Newly Published, From Virtual Worlds to a History of Clothing

REALITY+: Virtual Worlds and the Problems of Philosophy, by David J. Chalmers. (Norton, $32.50.) A philosopher argues in favor of embracing digital worlds and employs virtual reality technology to reach new insights on longstanding philosophical questions.

THE VANISHED COLLECTION, by Pauline Baer de Perignon. Translated by Natasha Lehrer. (New Vessel, paper, $17.95.) De Perignon’s debut recounts her quest to recover her family’s art collection after learning that paintings owned by her great-grandfather may have been stolen by Nazis in World War II.

WORN: A People’s History of Clothing, by Sofi Thanhauser. (Pantheon, $30.) This diligently reported account of human clothing covers the history of textiles in five stories — linen, cotton, silk, synthetics, wool — while commenting on the environmental and labor ethics of the clothing industry.

THE LEOPARD IS LOOSE, by Stephen Harrigan. (Knopf, $26.) A 5-year-old boy’s world is shaken when a leopard escapes from the Oklahoma City zoo in this rendition of postwar America.

CIVIL RIGHTS QUEEN: Constance Baker Motley and the Struggle for Equality, by Tomiko Brown-Nagin. (Pantheon, $30.) Motley, a tireless lawyer and civil rights activist who helped argue Brown v. Board of Education before the Supreme Court and was the first Black woman confirmed to the federal judiciary, is memorialized for the first time in a major biography.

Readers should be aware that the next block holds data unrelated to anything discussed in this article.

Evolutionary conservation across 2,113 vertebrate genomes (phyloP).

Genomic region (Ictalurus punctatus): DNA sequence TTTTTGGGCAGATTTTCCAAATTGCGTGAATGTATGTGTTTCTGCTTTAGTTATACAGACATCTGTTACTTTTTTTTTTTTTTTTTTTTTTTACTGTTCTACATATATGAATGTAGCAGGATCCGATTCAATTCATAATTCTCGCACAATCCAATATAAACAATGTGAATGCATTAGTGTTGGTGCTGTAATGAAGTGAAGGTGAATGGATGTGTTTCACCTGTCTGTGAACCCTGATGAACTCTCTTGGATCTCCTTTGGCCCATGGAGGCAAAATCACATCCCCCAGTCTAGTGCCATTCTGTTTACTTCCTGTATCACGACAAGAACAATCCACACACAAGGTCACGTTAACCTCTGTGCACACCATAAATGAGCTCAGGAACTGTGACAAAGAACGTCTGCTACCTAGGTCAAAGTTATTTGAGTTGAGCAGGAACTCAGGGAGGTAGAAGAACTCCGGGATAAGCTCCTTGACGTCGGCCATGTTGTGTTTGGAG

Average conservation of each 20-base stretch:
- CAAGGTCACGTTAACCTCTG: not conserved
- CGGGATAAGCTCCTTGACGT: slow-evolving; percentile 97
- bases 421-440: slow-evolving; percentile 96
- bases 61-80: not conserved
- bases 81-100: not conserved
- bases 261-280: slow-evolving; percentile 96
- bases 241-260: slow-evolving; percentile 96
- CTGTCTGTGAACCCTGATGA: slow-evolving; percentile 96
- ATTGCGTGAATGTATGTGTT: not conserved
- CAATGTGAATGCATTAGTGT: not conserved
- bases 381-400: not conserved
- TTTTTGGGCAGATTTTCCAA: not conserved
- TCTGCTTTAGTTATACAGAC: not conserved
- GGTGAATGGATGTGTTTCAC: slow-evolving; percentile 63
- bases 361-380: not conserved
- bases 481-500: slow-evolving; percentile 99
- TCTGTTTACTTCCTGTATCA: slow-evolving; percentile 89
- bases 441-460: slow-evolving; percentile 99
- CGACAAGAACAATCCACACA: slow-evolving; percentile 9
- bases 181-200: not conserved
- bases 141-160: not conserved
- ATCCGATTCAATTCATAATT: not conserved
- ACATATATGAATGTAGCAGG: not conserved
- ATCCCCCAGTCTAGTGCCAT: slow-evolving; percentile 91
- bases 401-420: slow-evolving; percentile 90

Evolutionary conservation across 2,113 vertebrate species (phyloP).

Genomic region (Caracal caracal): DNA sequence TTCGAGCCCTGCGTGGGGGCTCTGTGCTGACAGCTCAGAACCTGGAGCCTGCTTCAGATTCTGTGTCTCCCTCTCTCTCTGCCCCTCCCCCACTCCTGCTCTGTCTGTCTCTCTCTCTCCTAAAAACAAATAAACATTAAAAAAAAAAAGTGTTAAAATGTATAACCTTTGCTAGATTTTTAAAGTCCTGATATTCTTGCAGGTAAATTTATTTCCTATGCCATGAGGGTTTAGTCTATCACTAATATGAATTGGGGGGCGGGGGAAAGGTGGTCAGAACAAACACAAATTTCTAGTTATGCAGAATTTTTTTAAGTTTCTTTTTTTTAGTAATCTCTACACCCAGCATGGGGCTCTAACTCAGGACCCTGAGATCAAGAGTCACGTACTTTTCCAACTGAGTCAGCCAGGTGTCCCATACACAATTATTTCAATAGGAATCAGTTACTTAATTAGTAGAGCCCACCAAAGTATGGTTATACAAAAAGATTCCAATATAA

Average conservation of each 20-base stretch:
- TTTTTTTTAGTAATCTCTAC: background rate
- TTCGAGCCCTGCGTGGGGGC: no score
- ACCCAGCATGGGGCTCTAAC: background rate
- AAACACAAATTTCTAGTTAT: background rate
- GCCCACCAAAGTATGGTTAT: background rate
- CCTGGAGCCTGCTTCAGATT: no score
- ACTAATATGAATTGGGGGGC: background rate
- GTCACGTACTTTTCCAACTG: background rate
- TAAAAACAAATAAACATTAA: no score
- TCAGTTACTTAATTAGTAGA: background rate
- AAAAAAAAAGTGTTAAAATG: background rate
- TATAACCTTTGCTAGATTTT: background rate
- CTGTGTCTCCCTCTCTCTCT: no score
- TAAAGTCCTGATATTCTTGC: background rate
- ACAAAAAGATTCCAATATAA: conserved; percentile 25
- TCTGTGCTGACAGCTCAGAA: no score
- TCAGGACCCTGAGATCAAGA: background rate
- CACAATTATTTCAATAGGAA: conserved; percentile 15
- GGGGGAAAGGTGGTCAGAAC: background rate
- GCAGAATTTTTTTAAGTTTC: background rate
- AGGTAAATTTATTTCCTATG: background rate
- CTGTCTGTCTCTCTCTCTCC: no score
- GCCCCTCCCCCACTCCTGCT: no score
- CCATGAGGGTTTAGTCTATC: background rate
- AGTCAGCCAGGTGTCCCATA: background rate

THE HUMMINGBIRD, by Sandro Veronesi. Translated by Elena Pala. (HarperVia, $27.99.) This black comedy follows the life of a 40-year-old ophthalmologist who endures the death of his sister, an absent brother, a cheating wife and more.

GO BACK TO WHERE YOU CAME FROM: And Other Helpful Recommendations on How to Become American, by Wajahat Ali. (Norton, $26.95.) This coming-of-age memoir is written in the voice of a celebrity comedian tell-all and includes reflections on Islamophobia, white supremacy and chocolate hummus.

LONGING AND OTHER STORIES, by Junichiro Tanizaki. Translated by Anthony H. Chambers and Paul McCarthy. (Columbia University, cloth, $80; paper, $20.) This collection compiles three stories focusing on family life and traditional Japanese culture, all published in the first decade of Tanizaki’s prolific career.